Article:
Flemish parliament calls withdrawal of delegate's diplomatic status 'disproportionate'

Chamber defends its speaker's "freedom of expression," while Catalan president calls Madrid's decision 'inconceivable'

The Flemish parliament speaker, Jan Peumans, in an event on October 10, 2018 (by Natàlia Segura)
The Flemish parliament speaker, Jan Peumans, in an event on October 10, 2018 (by Natàlia Segura) / ACN

ACN | Brussels

October 17, 2018 05:52 PM

The Flemish parliament on Wednesday defended the "freedom of expression" of its president, and described the Spanish government's decision to withdraw the diplomatic status of the Flanders delegate to Spain as "disproportionate."

In a parliamentary session, the Flanders minister-president, Geert Bourgeois, explained the "serious diplomatic incident" with Spain, and later told the press that there was "unanimity" in the chamber in considering the decision by the Spanish government as "disproportionate."

"The parliament asked me to point out that there is freedom of expression in this country, also for the parliament president," said Bourgeois, who added that he hoped the crisis could be resolved with "dialogue."

Flemish parliament president comments

The Flanders delegate in Spain, André Hebbelinck, was stripped of his diplomatic privileges after some recent comments in a letter from the Flemish parliament speaker, Jan Peumans, which included referring to the nine jailed Catalan leaders as “political prisoners.”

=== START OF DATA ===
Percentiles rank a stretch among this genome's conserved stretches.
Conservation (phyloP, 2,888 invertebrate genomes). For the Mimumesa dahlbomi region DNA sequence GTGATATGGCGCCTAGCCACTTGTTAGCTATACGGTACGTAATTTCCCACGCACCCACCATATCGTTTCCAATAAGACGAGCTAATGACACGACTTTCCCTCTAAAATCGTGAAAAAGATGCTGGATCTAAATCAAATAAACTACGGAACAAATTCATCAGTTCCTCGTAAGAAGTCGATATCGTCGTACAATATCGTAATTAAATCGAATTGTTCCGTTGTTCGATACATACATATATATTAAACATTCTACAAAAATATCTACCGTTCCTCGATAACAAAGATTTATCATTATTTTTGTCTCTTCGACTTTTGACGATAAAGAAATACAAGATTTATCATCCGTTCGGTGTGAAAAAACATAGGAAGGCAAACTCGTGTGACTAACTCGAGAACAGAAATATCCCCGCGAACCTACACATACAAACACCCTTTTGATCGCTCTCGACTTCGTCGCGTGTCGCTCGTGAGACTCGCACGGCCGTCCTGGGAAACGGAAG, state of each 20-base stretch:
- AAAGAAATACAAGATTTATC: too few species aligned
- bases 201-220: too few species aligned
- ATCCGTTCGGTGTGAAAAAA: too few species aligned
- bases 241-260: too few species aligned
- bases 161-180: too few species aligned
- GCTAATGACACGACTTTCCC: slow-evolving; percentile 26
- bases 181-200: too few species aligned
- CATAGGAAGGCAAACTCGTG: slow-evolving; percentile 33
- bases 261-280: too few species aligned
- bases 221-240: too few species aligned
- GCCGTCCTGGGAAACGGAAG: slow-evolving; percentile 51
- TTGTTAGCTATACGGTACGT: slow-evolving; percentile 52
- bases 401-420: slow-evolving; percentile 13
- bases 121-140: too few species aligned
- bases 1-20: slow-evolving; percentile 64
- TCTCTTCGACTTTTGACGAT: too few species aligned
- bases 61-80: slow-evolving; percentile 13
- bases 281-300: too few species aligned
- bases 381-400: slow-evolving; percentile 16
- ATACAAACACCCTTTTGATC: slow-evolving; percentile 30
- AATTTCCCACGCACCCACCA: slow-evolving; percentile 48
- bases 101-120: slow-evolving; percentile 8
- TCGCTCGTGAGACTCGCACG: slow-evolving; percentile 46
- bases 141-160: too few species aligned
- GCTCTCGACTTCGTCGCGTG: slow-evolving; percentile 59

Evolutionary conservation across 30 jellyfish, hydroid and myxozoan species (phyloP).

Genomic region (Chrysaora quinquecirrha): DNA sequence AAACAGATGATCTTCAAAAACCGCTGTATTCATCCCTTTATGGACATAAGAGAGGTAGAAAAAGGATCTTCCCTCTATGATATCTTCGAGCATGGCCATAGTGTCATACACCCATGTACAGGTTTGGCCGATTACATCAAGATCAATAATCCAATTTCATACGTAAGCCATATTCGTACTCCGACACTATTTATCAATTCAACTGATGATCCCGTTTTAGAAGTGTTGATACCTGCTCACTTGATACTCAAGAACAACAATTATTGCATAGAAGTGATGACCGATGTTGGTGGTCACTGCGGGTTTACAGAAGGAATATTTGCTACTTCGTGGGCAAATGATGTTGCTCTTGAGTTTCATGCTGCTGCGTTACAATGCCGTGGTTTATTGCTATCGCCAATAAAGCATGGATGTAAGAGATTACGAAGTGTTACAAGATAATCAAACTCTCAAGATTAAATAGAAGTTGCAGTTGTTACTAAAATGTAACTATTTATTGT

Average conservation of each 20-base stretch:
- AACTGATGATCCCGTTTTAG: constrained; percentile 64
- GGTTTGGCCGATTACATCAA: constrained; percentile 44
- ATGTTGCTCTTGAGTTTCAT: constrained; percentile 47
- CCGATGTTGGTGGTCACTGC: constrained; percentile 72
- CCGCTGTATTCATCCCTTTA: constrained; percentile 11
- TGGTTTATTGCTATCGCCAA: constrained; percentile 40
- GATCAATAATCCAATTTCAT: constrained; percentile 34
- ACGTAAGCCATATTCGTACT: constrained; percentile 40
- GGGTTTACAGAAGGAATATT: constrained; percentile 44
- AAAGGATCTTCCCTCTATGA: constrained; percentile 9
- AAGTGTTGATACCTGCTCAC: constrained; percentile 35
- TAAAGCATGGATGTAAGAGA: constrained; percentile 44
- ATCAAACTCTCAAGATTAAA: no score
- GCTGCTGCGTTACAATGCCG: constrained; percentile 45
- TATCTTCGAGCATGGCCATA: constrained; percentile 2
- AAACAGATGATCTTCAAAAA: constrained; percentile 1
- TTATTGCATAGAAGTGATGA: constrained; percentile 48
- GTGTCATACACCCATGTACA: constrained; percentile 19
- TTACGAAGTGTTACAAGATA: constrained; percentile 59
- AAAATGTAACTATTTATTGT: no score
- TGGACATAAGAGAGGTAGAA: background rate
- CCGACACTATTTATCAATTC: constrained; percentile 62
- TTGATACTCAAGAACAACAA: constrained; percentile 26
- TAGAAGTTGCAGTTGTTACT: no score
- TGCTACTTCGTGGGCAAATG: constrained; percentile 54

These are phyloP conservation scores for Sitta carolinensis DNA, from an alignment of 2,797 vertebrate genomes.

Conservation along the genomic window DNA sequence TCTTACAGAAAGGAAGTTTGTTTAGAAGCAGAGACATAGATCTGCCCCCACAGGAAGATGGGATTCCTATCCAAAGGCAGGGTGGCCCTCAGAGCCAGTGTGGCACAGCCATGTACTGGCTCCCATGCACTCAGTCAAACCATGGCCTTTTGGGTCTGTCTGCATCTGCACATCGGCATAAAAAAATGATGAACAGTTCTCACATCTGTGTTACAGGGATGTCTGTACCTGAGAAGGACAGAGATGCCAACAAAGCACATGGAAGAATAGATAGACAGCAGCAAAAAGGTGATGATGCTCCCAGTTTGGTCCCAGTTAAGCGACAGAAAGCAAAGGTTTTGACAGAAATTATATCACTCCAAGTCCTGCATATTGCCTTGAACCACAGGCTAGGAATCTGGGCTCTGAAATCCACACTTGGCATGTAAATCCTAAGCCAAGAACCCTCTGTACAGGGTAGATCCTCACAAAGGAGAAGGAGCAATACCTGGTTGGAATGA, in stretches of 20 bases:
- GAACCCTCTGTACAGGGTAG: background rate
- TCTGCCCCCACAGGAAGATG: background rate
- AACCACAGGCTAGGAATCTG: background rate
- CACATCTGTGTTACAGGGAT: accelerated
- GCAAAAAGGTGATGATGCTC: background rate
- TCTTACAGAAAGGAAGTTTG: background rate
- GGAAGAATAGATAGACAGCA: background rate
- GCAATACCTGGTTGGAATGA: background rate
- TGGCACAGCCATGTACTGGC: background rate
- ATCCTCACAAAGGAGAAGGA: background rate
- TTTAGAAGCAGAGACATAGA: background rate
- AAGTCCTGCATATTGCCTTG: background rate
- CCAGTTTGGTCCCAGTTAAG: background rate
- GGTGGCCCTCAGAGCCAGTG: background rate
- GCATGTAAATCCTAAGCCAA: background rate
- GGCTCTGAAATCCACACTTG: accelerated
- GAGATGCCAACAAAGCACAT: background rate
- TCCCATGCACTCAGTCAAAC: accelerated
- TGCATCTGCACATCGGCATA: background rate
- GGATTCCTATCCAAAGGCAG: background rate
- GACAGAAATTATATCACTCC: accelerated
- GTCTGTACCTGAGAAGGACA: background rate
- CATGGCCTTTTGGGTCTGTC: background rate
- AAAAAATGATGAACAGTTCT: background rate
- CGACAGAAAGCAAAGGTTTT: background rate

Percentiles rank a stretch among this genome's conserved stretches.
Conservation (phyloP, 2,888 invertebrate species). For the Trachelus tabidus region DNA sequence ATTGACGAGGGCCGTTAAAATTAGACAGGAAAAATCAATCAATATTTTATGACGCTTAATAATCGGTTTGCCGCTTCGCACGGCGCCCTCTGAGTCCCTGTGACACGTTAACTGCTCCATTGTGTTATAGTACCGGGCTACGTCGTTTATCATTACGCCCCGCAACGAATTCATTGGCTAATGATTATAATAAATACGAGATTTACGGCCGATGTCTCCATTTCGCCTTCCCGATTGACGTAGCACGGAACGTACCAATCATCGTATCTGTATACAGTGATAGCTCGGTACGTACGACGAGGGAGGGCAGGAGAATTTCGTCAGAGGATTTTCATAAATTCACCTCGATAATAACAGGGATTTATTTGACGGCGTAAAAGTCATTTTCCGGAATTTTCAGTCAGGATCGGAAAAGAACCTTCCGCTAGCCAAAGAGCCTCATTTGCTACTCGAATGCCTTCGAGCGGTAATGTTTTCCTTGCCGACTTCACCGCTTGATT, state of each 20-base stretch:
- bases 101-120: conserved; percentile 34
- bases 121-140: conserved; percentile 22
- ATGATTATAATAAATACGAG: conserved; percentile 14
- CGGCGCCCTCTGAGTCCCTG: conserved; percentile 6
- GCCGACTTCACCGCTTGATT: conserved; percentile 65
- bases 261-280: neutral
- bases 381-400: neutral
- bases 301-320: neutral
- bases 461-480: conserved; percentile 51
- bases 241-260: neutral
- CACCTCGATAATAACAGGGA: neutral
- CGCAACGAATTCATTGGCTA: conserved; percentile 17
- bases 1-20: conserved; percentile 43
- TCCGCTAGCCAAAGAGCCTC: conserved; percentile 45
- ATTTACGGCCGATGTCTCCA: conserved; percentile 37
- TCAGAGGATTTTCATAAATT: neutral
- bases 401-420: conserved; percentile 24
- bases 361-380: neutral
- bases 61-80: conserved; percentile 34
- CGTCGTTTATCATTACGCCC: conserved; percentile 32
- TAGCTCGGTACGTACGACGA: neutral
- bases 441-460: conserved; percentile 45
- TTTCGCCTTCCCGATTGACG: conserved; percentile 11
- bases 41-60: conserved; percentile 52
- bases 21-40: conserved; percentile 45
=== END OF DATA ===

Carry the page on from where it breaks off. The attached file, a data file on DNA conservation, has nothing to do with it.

In the letter, Peumans also said the detention of the political leaders “proves that the central government in Spain does not fulfil the criteria of a democratic and modern European Union.”

Decision "inconceivable," says Torra

Catalan president, Quim Torra, hit out at Spanish foreign minister, Josep Borrell, accusing him of "confronting" EU countries, and labelling the decision to withdraw the delegate's privileges as "inconceivable." "I believe that Europe is realizing that the problem of freedom of expression is not an internal affair," he added.

In a statement, the Catalan government said that it “regrets the decision of the Spanish foreign affairs ministry,” describing it as “contrary to the principle of respect for the right of citizens and their elected representatives to express their opinion freely.”

Meanwhile, Bourgeois said in an interview with a Belgian radio station on Wednesday morning that he intends to “summon” the Spanish ambassador in Belgium, Beatriz Larrotcha, as soon as possible.